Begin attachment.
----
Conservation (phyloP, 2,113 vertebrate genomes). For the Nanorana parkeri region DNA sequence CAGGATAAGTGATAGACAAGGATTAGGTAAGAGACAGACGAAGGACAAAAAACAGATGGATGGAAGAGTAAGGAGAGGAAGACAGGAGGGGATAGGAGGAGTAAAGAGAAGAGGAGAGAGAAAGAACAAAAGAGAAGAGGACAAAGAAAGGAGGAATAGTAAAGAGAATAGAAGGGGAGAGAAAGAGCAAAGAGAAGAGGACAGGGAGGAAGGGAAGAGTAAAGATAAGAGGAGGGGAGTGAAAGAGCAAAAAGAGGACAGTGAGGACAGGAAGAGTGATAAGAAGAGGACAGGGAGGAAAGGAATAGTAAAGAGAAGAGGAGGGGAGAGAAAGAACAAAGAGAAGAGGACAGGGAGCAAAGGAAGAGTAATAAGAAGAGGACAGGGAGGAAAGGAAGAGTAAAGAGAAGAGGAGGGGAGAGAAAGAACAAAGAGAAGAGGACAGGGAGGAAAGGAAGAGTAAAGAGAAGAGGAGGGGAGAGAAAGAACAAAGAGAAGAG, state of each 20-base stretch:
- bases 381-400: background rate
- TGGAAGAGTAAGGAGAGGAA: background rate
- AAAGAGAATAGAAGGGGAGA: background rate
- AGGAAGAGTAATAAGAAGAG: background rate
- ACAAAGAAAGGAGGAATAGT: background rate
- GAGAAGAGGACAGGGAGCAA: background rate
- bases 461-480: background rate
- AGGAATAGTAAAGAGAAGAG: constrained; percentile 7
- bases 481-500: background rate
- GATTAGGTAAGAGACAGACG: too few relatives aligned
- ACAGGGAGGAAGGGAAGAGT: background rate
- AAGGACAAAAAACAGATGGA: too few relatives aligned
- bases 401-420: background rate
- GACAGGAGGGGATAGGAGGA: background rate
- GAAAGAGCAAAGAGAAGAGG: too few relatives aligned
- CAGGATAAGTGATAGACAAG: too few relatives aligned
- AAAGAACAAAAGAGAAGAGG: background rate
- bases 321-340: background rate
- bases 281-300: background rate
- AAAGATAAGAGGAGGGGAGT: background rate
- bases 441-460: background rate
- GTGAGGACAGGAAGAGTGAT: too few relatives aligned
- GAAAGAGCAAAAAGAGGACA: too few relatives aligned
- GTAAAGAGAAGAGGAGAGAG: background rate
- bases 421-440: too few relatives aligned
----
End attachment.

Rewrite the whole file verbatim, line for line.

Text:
Conservation (phyloP, 2,113 vertebrate genomes). For the Nanorana parkeri region DNA sequence CAGGATAAGTGATAGACAAGGATTAGGTAAGAGACAGACGAAGGACAAAAAACAGATGGATGGAAGAGTAAGGAGAGGAAGACAGGAGGGGATAGGAGGAGTAAAGAGAAGAGGAGAGAGAAAGAACAAAAGAGAAGAGGACAAAGAAAGGAGGAATAGTAAAGAGAATAGAAGGGGAGAGAAAGAGCAAAGAGAAGAGGACAGGGAGGAAGGGAAGAGTAAAGATAAGAGGAGGGGAGTGAAAGAGCAAAAAGAGGACAGTGAGGACAGGAAGAGTGATAAGAAGAGGACAGGGAGGAAAGGAATAGTAAAGAGAAGAGGAGGGGAGAGAAAGAACAAAGAGAAGAGGACAGGGAGCAAAGGAAGAGTAATAAGAAGAGGACAGGGAGGAAAGGAAGAGTAAAGAGAAGAGGAGGGGAGAGAAAGAACAAAGAGAAGAGGACAGGGAGGAAAGGAAGAGTAAAGAGAAGAGGAGGGGAGAGAAAGAACAAAGAGAAGAG, state of each 20-base stretch:
- bases 381-400: background rate
- TGGAAGAGTAAGGAGAGGAA: background rate
- AAAGAGAATAGAAGGGGAGA: background rate
- AGGAAGAGTAATAAGAAGAG: background rate
- ACAAAGAAAGGAGGAATAGT: background rate
- GAGAAGAGGACAGGGAGCAA: background rate
- bases 461-480: background rate
- AGGAATAGTAAAGAGAAGAG: constrained; percentile 7
- bases 481-500: background rate
- GATTAGGTAAGAGACAGACG: too few relatives aligned
- ACAGGGAGGAAGGGAAGAGT: background rate
- AAGGACAAAAAACAGATGGA: too few relatives aligned
- bases 401-420: background rate
- GACAGGAGGGGATAGGAGGA: background rate
- GAAAGAGCAAAGAGAAGAGG: too few relatives aligned
- CAGGATAAGTGATAGACAAG: too few relatives aligned
- AAAGAACAAAAGAGAAGAGG: background rate
- bases 321-340: background rate
- bases 281-300: background rate
- AAAGATAAGAGGAGGGGAGT: background rate
- bases 441-460: background rate
- GTGAGGACAGGAAGAGTGAT: too few relatives aligned
- GAAAGAGCAAAAAGAGGACA: too few relatives aligned
- GTAAAGAGAAGAGGAGAGAG: background rate
- bases 421-440: too few relatives aligned